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Consolidation among the largest U.S. health insurers will increase their clout with health care providers, but whether that means lower costs for employers remains to be seen.
Aside from costs, experts say health insurer mergers likely would result in fewer options in health plan designs from which employers could choose.
Industry observers say Aetna Inc.'s proposed $37 billion acquisition of rival Humana Inc. has added pressure on other national and regional health insurers to merge to remain competitive.
Most notably, the Aetna-Humana deal increases the likelihood of a merger between Anthem Inc. and Cigna Corp., whittling the top five U.S. health insurers — which control approximately 32% of all health insurance premiums in the U.S., according to the National Association of Insurance Commissioners — down to just three.
In another deal, St. Louis-based Centene Corp. in early July agreed to buy rival Woodlands Hills, California-based Health Net Inc. for $6.3 billion.
“We're heading into an era of huge players in the health care industry, on both the insurers' side and on the health care providers' side,” said Mike Thompson, a New York-based principal and health care practice leader at PricewaterhouseCoopers L.L.P.
“The ability of the insurers to represent more significant market share may lead to more competitive financial arrangements over time, and to the extent that those are done on behalf of employers, I think they'd find value in that,” Mr. Thompson said. “I think the devil ultimately will be in the details as to how the consolidation occurs and the degree to which insurers leverage that increase in scale to the benefit of clients as opposed to limiting competition amongst themselves.”
In a July Aon Hewitt survey of 100 employers, 21% said they believe the efficiencies of a more consolidated health insurance marketplace will ultimately result in better cost management.
“Assuming that insurers' increased scale are able to negotiate better prices with providers, the real question is going to be how much of that translates through underwriting into the prices that they pass along to employers versus how much of it falls to the bottom line,” said Tucker Sharp, global chief broking officer of health at Aon Hewitt in Somerset, New Jersey. “I think it's going to be a mix of both.”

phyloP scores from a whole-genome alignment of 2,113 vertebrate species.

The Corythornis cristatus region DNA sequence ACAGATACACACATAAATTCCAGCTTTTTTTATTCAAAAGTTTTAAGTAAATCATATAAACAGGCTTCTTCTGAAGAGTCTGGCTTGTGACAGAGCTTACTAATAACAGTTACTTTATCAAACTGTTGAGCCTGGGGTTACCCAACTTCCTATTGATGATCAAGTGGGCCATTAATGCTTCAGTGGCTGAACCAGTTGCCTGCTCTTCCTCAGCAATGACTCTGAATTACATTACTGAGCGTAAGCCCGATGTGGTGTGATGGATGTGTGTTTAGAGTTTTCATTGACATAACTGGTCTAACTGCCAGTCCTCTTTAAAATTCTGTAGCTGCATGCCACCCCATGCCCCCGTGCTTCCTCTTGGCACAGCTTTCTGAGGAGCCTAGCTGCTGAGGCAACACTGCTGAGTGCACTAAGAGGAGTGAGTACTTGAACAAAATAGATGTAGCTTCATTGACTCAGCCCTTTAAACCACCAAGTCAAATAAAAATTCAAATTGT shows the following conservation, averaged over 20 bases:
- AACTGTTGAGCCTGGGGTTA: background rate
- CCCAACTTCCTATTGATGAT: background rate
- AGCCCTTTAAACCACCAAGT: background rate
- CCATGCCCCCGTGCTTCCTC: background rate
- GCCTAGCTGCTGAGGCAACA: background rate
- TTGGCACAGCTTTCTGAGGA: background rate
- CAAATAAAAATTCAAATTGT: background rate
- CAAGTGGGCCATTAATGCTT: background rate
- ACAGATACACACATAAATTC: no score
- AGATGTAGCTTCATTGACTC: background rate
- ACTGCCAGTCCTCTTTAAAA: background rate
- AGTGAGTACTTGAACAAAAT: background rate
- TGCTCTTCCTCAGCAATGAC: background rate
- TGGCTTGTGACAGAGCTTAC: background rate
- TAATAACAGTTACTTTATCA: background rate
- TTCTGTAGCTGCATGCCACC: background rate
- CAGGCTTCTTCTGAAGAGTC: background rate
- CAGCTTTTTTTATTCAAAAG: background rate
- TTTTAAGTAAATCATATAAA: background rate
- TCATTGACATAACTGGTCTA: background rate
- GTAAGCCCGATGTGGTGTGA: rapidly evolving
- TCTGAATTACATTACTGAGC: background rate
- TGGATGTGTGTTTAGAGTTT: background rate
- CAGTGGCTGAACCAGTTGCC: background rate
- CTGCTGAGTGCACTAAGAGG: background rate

Also difficult to predict, experts said, is the effect further consolidation among health insurers would likely have on the range of health plan options available to employers, particularly at the national and large regional levels.
Forty-six percent of employers in the Aon Hewitt survey said they believe they will have fewer plan options as health insurers consolidate.
“There's a fear out there among employers that there could ultimately be something of a monopoly created by this kind of significant consolidation that could force out the smaller regional and nonprofit health insurers,” said Chuck Smithers, interim CEO of the National Business Coalition on Health in Washington.
“I don't know that it's altogether well-founded, because there are going to be markets where the big companies won't pursue, primarily employer groups of 500 lives or fewer,” Mr. Smithers said.
Experts said significantly reducing the number of plan options could accelerate employers' migration to self-funding, which already stood at 61% of covered workers in 2014, according to the Kaiser Family Foundation. That would be especially true if insurers taper the provider networks they offer through fully insured plans to further reduce their costs.
“I think you're going to see some impacts on plan funding and design strategies, likely with a greater shift to self-funding,” said Tim Prichard, executive vice president and national employee benefits practice leader at Wells Fargo Insurance Services USA Inc. in The Woodlands, Texas. “Employer access to providers might also be impacted negatively. I think insurers are going to move deeper into tiered provider networks that offer a narrower set of choices.”
Experts also expressed concern about how health insurer consolidation would affect the industry's ability to deliver innovative solutions such as data analytics, web-based consumer tools and telemedicine to employers, particularly in the near term as health insurers focus on integration.
“As consolidation moves forward, the incentives to innovate do tend to dry up,” Mr. Smithers said.
“The problem is the companies are pulling in all of the various positive and negative components of a competitor, and it takes them a long time to figure out what direction they want to take with them, and what happens there is that a lot of good ideas that might have been on the drawing board tend to evaporate,” he said.
Major health insurer consolidation could reshuffle the private health insurance exchange marketplace, potentially to the benefit of employers.